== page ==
Nevadans have seen some tough financial times. Record numbers of defaults on houses have resulted in record numbers of foreclosures and property devaluation. This also happens in the world of private property. Homes and land are referred to as “real property”, and objects we keep are referred to as “private property”.
Someone storing private property such as antiques, files, photos, furniture, collectibles, antiques, cars, boats, RVs, clothing and more has to pay the monthly bill just like one has to do with the monthly mortgage, or else someone will take the property away.
Nevada statutes and the contracts renters fill out with the storage facility outline the respective rights, duties and obligations of both the storage facility and the renter. If the renter does not pay the storage unit payment, a series of things occur. Ultimately, if after the storage facility owner gives the proper notices, it can sell the contents of the storage unit to pay off the bill that continues to accrue for the term of the contract.
The law considers the storage facility owner to have a lien on the contents in order to get the bill paid. The laws vary from state to state on how the lien is created, handled and executed.
In Nevada, the statutes that apply to storage rental are found at NRS 108.473 through 108.4783. Also, a good review of the storage contract and documents signed at the initial time of rental and at any renewal times will tell you most of what you need to know.
Nevada law requires that every storage rental agreement contain the following language:
1. Each rental agreement must be in writing and must contain:
(a) A provision printed in a size equal to at least 10-point type that states, “IT IS UNLAWFUL TO USE A STORAGE SPACE IN THIS FACILITY AS A RESIDENCE.”
(b) A statement that the occupant’s personal property will be subject to a claim for a lien and may be sold or disposed of if the rent or other charges described in the rental agreement remain unpaid for 14 consecutive days.
(c) A provision requiring the occupant to:
(1) Disclose to the owner any items of protected property in the storage space.
(2) If the occupant is subject to mandatory licensing, registration, permitting or other professional or occupational regulation by a governmental agency, board or commission and the protected property to be stored is related to the practice of that profession or occupation by the occupant, provide written notice to that agency, board or commission stating that the occupant is storing protected property at the facility, identifying the general type of protected property being stored at the facility and providing complete contact information for the facility. The occupant shall give the owner a copy of any written notice provided to such an agency, board or commission.
(3) Provide complete contact information for a secondary contact who may be contacted by the owner if the owner is unable to contact the occupant.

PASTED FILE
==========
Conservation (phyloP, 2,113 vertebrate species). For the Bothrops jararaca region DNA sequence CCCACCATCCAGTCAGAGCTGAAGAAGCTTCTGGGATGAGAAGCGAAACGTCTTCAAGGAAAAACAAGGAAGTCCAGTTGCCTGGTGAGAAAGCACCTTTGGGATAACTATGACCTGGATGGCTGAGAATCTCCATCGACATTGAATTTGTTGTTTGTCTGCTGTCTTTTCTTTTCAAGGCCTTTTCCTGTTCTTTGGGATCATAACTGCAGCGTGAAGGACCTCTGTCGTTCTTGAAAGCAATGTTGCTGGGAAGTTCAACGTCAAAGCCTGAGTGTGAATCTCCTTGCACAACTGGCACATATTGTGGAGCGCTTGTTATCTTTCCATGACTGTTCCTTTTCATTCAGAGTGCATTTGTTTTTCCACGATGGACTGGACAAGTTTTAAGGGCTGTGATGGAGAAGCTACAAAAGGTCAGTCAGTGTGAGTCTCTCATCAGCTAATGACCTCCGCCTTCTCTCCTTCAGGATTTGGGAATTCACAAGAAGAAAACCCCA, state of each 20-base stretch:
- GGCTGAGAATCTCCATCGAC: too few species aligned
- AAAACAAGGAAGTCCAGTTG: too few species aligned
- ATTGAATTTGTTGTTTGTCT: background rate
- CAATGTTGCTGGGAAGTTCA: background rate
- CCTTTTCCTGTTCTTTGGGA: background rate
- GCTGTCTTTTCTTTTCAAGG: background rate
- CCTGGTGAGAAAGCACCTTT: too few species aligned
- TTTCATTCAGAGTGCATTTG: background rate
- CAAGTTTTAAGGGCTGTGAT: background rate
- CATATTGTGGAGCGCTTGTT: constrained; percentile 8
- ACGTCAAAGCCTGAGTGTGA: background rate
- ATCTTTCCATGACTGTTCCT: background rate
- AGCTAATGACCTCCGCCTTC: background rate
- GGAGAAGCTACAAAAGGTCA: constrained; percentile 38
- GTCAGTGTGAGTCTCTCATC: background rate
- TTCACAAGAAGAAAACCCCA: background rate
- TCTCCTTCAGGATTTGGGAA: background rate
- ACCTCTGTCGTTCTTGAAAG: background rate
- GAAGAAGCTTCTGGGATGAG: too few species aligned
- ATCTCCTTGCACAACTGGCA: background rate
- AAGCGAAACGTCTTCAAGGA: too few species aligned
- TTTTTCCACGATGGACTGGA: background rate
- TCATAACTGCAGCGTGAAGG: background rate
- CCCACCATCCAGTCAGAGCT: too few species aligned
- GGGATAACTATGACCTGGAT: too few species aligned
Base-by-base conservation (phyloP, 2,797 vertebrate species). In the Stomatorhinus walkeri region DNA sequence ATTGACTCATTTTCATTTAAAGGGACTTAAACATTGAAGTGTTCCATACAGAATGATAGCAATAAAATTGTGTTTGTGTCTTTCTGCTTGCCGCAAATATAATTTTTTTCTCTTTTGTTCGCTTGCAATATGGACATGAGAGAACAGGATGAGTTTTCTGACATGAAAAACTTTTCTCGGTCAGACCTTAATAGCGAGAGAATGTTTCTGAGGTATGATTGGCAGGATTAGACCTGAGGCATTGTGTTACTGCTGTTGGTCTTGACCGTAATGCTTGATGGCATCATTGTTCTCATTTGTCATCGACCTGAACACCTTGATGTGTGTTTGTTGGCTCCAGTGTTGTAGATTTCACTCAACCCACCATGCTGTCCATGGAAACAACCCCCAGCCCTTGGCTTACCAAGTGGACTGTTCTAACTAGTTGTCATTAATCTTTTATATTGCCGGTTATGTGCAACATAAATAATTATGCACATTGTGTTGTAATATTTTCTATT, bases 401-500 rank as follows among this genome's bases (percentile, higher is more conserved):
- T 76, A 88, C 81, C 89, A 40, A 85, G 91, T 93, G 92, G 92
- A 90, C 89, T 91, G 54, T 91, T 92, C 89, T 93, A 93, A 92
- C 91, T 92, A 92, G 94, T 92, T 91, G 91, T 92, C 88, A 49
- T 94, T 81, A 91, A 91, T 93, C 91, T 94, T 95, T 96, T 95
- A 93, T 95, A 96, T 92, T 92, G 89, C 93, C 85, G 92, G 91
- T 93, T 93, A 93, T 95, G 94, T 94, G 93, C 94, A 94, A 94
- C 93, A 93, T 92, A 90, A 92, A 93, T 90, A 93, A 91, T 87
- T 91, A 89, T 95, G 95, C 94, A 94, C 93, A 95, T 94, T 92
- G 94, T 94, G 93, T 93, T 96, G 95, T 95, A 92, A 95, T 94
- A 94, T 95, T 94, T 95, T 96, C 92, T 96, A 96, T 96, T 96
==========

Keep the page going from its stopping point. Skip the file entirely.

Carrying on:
2. If any provision of the rental agreement provides that an owner, lessor, operator, manager or employee of the facility, or any combination thereof, is not liable, jointly or severally, for any loss or theft of personal property stored in a storage space at the facility, the provision is unenforceable unless:
(a) The rental agreement contains a statement advising the occupant to purchase insurance for any personal property stored in a storage space at the facility and informing the occupant that such insurance is available through most insurers;
(b) The provision and the statement are:
(1) Printed in all capital letters or, if the rental agreement is printed in all capital letters, printed in all capital letters and boldface type, italic type or underlined type; and
(2) Printed in a size equal to at least 10-point type or, if the rental agreement is printed in 10-point type or larger, printed in type that is at least 2 points larger than the size of type used for other provisions of the rental agreement; and
(c) The provision is otherwise enforceable pursuant to the laws of this state.
3. NRS 108.473 to 108.4783, inclusive, do not apply and the lien for charges for storage does not attach unless the rental agreement contains a space for the occupant to provide the name and address of an alternative person to whom the notices under those sections may be sent. The occupant’s failure to provide an alternative address does not affect the owner’s remedies under those sections.
4. The parties may agree in the rental agreement to additional rights, obligations or remedies other than those provided by NRS 108.473 to 108.4783, inclusive. The rights provided in those sections are in addition to any other rights of a creditor against a debtor.
Because the secondary contact person can and will be contacted in case of default on the monthly payment, it is always a good idea to keep this updated with the storage unit owner.
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